Quicktip: Resting

I mentioned this topic briefly in an earlier post: after you cook meat, you need to rest it.  Internal juices need to redistribute throughout the meat, and if you cut prematurely, they will run right out onto the cutting board.  You’ve seen this on just about every cooking show since the beginning of time.

More times than not, we’re instructed to rest under the cover of aluminum foil.  This drives me absolutely bonkers.  We have spent precious time preparing, seasoning, brining, drying, and cooking the meat.  We have developed a delicate crust that is brown and delicious.  Now we want to cover it up and destroy it by steaming the outside of the meat.  That’s what you’re doing when you “tent” with foil – destroying it.

My point is this: do not cover meat while it rests.  I know you’re thinking, “it’ll get cold”.  Trust me, it won’t.  You’re not going to let it rest that long.  Sure, if you leave a chicken breast on the cutting board for half an hour, it’ll get cold.  We’re not talking about defying the laws of physics here.

The general rule for resting is this: rest for 1/2 the cooking time, up to 1/2 hour.  If a pork chop takes 6-8 min per side, then only rest for about 7 minutes.  If you roast a turkey for 4 hours, then rest it for 1/2 hour (don’t rest more than a 1/2 hour).  There is enough heat in the meat to: 1. raise the temperature a degree or two (carry over heat that I’m sure you’ve planned ahead for), and 2. keep the meat hot until it’s ready to serve.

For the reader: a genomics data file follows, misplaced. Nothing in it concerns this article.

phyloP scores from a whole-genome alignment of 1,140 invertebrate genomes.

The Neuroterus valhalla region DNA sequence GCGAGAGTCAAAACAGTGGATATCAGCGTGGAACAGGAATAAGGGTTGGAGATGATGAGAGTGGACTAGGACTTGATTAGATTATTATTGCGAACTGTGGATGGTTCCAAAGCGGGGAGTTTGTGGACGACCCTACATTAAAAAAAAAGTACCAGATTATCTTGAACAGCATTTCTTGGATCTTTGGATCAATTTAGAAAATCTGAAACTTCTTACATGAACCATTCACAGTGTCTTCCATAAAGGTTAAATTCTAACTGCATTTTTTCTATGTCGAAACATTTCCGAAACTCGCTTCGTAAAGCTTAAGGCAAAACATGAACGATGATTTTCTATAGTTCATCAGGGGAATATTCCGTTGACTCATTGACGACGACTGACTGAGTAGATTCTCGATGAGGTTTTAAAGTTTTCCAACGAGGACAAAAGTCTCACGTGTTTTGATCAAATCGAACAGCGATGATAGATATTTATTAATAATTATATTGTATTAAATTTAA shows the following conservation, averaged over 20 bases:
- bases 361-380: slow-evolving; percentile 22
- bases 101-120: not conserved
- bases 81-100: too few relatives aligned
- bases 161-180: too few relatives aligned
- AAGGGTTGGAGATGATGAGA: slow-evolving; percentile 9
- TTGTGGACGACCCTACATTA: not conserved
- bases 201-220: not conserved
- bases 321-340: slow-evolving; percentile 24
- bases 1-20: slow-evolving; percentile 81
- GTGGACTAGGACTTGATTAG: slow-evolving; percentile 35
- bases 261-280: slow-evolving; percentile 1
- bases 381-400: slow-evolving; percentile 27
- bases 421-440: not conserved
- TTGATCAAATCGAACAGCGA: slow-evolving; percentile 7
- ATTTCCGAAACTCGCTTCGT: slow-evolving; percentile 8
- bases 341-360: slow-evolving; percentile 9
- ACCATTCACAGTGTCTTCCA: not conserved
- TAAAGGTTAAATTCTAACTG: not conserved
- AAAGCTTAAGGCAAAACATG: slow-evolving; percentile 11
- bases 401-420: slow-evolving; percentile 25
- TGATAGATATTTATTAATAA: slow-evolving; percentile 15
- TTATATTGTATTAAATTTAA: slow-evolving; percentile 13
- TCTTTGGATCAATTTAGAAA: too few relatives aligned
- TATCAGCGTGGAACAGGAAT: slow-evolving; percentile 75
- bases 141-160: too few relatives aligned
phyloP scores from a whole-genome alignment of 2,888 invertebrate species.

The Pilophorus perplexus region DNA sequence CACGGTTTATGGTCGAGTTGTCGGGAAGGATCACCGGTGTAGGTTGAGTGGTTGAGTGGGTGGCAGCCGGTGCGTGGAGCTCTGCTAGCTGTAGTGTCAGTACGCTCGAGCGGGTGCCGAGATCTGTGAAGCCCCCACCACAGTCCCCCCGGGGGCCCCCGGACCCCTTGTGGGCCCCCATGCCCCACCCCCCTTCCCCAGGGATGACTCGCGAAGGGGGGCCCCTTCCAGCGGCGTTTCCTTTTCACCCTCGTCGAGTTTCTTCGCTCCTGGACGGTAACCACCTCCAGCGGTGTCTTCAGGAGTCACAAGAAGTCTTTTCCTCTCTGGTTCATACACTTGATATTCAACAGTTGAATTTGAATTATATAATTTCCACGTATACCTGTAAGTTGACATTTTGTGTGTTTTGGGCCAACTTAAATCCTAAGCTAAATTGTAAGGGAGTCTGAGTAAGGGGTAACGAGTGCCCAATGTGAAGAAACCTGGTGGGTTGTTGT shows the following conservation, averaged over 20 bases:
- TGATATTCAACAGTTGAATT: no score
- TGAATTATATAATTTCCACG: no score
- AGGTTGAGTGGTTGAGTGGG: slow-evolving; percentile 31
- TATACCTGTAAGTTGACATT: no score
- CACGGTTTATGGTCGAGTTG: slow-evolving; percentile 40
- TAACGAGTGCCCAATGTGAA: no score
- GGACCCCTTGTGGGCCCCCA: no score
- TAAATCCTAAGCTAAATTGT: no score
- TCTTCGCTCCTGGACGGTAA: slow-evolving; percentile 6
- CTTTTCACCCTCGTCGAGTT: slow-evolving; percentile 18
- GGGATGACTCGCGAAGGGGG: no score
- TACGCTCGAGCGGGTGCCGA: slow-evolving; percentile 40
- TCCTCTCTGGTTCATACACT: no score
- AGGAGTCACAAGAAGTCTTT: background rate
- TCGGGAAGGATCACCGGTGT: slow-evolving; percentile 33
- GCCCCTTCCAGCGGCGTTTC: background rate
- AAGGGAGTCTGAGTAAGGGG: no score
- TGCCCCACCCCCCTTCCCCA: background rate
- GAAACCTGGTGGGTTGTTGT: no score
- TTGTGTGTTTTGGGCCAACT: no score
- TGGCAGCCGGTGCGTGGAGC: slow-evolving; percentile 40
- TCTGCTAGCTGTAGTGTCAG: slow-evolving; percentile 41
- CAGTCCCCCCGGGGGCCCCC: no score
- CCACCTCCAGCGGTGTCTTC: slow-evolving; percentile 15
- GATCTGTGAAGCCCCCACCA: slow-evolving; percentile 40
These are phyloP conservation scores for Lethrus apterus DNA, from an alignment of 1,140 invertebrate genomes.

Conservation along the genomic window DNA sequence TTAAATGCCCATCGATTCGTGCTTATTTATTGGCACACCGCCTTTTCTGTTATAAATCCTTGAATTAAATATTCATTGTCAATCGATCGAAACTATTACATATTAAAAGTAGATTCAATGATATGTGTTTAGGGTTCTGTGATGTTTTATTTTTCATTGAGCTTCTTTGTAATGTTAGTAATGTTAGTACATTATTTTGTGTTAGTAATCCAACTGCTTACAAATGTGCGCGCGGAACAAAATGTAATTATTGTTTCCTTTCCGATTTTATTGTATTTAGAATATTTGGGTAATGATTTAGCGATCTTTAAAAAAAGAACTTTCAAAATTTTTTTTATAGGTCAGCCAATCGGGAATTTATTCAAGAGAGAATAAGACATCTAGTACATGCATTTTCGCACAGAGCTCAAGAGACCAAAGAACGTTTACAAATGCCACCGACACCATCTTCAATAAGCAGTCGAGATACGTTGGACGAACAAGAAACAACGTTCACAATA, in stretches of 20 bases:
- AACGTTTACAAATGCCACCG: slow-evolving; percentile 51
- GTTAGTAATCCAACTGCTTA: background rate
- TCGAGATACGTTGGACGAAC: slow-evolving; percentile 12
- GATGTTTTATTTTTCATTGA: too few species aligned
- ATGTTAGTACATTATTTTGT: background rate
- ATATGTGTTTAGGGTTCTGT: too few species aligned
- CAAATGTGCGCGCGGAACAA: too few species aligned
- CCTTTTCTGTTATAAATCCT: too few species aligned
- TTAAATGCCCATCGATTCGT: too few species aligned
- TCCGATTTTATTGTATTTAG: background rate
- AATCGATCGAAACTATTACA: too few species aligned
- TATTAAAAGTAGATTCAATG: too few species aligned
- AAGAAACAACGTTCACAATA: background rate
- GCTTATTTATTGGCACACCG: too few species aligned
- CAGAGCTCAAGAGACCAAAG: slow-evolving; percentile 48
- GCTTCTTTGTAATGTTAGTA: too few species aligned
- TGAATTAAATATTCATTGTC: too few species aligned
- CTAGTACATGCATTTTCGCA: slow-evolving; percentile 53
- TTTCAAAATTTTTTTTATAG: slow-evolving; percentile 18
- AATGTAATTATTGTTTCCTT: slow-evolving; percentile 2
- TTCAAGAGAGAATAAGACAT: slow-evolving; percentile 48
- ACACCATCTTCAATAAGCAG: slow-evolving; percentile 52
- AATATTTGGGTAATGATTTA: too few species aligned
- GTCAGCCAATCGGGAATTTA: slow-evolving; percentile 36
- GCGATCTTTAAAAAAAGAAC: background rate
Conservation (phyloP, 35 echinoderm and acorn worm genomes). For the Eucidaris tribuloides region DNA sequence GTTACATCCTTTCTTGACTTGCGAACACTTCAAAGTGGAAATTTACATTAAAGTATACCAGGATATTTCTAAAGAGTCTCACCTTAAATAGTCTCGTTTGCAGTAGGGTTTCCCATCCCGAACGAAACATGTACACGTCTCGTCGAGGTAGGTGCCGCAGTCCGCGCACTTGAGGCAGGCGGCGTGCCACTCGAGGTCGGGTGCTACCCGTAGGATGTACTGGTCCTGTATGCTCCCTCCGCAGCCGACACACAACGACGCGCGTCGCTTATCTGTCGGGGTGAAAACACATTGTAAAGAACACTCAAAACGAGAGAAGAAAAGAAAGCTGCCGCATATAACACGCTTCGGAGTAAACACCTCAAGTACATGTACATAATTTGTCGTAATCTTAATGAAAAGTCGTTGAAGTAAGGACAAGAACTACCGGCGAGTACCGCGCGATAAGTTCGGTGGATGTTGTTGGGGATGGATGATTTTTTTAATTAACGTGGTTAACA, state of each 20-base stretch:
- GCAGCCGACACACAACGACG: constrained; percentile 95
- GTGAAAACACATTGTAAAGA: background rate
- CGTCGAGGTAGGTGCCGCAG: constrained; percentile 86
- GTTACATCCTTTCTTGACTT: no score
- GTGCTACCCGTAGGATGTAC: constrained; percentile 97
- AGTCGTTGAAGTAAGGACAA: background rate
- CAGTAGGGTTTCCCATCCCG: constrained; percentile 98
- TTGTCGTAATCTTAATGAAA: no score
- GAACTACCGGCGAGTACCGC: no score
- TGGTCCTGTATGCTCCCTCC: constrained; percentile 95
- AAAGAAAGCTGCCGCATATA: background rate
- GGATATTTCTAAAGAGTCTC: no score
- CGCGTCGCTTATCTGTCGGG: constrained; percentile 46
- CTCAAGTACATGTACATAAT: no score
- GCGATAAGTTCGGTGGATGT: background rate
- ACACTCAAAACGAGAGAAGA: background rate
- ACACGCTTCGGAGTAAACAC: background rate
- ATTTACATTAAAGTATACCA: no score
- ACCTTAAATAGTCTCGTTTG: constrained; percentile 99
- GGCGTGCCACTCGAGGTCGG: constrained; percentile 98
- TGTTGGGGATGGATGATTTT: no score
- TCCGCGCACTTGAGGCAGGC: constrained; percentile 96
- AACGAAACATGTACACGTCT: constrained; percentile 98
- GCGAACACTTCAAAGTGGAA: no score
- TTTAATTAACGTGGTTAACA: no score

If you want to get technical about it, you should rest on a rack – like your cookie cooling rack.  It’s unfortunately named, but it does the job.  You can use the foil here, underneath the rack, to catch any drippings.

Rest, uncovered, and keep the integrity of your meat intact.  All the cool kids are doing it.

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